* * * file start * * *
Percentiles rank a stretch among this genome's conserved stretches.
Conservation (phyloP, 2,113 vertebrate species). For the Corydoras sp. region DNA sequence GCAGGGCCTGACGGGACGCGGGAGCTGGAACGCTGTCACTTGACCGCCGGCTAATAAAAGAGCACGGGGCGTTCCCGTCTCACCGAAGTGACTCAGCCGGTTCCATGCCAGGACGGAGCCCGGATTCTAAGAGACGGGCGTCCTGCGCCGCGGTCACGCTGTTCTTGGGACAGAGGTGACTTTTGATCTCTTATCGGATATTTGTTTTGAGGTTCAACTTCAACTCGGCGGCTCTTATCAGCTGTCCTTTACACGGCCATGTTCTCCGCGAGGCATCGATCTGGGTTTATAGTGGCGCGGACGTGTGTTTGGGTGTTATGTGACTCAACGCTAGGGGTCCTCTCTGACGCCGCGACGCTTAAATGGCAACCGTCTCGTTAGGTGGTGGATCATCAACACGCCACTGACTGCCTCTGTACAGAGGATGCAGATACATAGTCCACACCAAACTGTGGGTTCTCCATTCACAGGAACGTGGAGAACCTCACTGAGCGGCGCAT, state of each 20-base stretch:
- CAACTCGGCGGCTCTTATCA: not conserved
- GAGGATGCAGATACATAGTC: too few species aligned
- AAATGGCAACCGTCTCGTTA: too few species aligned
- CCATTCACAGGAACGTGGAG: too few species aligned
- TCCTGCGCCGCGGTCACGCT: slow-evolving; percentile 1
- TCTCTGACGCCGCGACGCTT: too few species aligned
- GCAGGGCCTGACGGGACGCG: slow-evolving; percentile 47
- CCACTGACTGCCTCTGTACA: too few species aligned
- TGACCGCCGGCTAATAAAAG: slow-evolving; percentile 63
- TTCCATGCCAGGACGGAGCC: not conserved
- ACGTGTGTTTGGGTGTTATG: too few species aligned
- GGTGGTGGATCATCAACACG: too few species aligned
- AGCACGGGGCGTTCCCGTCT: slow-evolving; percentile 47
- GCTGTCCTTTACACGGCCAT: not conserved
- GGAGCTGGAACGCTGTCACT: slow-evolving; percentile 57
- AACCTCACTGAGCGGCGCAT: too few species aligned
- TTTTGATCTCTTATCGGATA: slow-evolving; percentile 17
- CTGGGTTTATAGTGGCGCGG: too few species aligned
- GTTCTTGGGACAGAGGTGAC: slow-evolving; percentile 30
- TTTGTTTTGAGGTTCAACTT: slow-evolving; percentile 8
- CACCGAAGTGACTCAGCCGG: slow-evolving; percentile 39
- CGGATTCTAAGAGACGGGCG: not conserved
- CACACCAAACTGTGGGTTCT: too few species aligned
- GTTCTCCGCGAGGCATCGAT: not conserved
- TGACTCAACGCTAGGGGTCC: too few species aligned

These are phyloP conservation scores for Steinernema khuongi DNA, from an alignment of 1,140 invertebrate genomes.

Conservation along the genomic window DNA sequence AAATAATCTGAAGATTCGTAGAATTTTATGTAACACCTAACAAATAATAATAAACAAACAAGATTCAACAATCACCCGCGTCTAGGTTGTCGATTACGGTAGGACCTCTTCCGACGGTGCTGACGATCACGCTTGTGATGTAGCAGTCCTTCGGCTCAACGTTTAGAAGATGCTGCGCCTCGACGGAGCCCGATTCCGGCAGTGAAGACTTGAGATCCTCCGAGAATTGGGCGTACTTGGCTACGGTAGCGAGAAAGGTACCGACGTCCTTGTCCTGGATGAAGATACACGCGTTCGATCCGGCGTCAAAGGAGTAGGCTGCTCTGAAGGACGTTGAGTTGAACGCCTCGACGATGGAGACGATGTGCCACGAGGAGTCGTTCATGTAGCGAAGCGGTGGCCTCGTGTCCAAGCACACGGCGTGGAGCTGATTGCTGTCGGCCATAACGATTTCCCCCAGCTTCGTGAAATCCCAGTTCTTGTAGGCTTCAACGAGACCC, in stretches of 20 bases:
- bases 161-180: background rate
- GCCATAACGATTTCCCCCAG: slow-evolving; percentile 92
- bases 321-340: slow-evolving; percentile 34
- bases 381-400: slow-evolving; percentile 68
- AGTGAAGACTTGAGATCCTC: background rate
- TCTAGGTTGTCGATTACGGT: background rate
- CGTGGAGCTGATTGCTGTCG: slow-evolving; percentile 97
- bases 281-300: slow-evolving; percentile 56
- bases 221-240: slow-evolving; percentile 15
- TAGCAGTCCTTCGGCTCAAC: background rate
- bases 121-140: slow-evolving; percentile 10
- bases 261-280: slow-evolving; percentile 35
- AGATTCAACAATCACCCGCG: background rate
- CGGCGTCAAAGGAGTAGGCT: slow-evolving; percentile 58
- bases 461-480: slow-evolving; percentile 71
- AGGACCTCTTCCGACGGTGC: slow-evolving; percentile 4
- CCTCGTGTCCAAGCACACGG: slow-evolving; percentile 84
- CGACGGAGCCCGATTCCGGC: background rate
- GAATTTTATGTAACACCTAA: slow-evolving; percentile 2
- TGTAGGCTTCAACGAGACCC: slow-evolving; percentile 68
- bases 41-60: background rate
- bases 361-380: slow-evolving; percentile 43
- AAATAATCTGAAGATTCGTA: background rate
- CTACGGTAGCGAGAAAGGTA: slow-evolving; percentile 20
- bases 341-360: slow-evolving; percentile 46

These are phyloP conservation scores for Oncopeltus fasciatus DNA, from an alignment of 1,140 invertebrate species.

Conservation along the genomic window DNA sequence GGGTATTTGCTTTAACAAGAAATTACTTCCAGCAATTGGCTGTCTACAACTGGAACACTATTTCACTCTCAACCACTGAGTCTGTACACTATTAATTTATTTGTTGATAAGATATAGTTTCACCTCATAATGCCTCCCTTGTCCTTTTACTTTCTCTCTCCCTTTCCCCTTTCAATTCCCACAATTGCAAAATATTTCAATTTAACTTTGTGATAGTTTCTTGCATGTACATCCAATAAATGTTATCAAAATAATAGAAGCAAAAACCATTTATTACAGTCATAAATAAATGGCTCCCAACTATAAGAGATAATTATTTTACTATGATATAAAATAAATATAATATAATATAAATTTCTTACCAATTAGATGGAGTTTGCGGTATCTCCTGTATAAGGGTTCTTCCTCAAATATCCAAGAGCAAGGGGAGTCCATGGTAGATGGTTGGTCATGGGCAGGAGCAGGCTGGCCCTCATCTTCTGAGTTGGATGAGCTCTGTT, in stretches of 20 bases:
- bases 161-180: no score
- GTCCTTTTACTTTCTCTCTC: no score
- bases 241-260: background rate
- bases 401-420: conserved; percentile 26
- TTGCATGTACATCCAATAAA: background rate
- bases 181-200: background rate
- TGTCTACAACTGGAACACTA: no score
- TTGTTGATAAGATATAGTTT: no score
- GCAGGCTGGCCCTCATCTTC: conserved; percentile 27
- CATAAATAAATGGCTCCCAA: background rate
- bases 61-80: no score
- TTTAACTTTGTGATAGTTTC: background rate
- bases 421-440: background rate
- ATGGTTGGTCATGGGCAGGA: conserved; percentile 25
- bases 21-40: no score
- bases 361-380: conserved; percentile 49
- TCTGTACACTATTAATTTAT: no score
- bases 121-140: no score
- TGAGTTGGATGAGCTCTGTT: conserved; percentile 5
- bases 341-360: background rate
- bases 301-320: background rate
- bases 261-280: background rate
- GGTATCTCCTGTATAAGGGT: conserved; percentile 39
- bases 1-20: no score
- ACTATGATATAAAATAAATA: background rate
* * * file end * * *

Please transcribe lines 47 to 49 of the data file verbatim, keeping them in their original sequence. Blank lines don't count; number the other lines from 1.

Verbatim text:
- CGACGGAGCCCGATTCCGGC: background rate
- GAATTTTATGTAACACCTAA: slow-evolving; percentile 2
- TGTAGGCTTCAACGAGACCC: slow-evolving; percentile 68